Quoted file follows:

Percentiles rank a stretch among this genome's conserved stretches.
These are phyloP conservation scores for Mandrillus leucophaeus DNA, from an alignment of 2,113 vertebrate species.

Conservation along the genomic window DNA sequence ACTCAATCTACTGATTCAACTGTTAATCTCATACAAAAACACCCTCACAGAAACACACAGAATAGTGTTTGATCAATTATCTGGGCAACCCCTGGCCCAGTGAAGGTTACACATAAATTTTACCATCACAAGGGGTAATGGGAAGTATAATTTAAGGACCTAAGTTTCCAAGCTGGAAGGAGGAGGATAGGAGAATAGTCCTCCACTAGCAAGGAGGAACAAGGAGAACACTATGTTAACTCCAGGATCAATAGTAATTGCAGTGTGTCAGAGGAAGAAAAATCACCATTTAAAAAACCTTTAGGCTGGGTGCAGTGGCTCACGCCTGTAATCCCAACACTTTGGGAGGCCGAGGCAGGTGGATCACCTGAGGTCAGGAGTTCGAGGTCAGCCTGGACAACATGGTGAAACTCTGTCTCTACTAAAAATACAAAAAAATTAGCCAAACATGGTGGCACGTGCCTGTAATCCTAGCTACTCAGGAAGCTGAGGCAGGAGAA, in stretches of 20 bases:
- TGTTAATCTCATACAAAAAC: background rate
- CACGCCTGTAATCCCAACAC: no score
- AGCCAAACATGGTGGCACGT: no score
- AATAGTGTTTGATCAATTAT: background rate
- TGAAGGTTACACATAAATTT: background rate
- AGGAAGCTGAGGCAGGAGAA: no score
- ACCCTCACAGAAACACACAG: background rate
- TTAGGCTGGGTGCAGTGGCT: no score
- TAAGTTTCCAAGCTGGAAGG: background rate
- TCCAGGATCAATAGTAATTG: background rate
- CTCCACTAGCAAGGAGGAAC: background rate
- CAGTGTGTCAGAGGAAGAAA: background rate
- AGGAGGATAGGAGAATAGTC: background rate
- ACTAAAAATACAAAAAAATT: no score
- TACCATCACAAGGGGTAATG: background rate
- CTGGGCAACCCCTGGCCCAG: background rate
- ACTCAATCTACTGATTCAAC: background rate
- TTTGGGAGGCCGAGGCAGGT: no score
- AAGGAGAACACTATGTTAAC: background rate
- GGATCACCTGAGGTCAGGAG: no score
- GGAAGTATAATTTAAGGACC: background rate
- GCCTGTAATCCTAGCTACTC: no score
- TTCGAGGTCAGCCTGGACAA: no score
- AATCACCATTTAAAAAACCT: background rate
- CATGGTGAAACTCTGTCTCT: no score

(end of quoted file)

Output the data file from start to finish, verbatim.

Percentiles rank a stretch among this genome's conserved stretches.
These are phyloP conservation scores for Mandrillus leucophaeus DNA, from an alignment of 2,113 vertebrate species.

Conservation along the genomic window DNA sequence ACTCAATCTACTGATTCAACTGTTAATCTCATACAAAAACACCCTCACAGAAACACACAGAATAGTGTTTGATCAATTATCTGGGCAACCCCTGGCCCAGTGAAGGTTACACATAAATTTTACCATCACAAGGGGTAATGGGAAGTATAATTTAAGGACCTAAGTTTCCAAGCTGGAAGGAGGAGGATAGGAGAATAGTCCTCCACTAGCAAGGAGGAACAAGGAGAACACTATGTTAACTCCAGGATCAATAGTAATTGCAGTGTGTCAGAGGAAGAAAAATCACCATTTAAAAAACCTTTAGGCTGGGTGCAGTGGCTCACGCCTGTAATCCCAACACTTTGGGAGGCCGAGGCAGGTGGATCACCTGAGGTCAGGAGTTCGAGGTCAGCCTGGACAACATGGTGAAACTCTGTCTCTACTAAAAATACAAAAAAATTAGCCAAACATGGTGGCACGTGCCTGTAATCCTAGCTACTCAGGAAGCTGAGGCAGGAGAA, in stretches of 20 bases:
- TGTTAATCTCATACAAAAAC: background rate
- CACGCCTGTAATCCCAACAC: no score
- AGCCAAACATGGTGGCACGT: no score
- AATAGTGTTTGATCAATTAT: background rate
- TGAAGGTTACACATAAATTT: background rate
- AGGAAGCTGAGGCAGGAGAA: no score
- ACCCTCACAGAAACACACAG: background rate
- TTAGGCTGGGTGCAGTGGCT: no score
- TAAGTTTCCAAGCTGGAAGG: background rate
- TCCAGGATCAATAGTAATTG: background rate
- CTCCACTAGCAAGGAGGAAC: background rate
- CAGTGTGTCAGAGGAAGAAA: background rate
- AGGAGGATAGGAGAATAGTC: background rate
- ACTAAAAATACAAAAAAATT: no score
- TACCATCACAAGGGGTAATG: background rate
- CTGGGCAACCCCTGGCCCAG: background rate
- ACTCAATCTACTGATTCAAC: background rate
- TTTGGGAGGCCGAGGCAGGT: no score
- AAGGAGAACACTATGTTAAC: background rate
- GGATCACCTGAGGTCAGGAG: no score
- GGAAGTATAATTTAAGGACC: background rate
- GCCTGTAATCCTAGCTACTC: no score
- TTCGAGGTCAGCCTGGACAA: no score
- AATCACCATTTAAAAAACCT: background rate
- CATGGTGAAACTCTGTCTCT: no score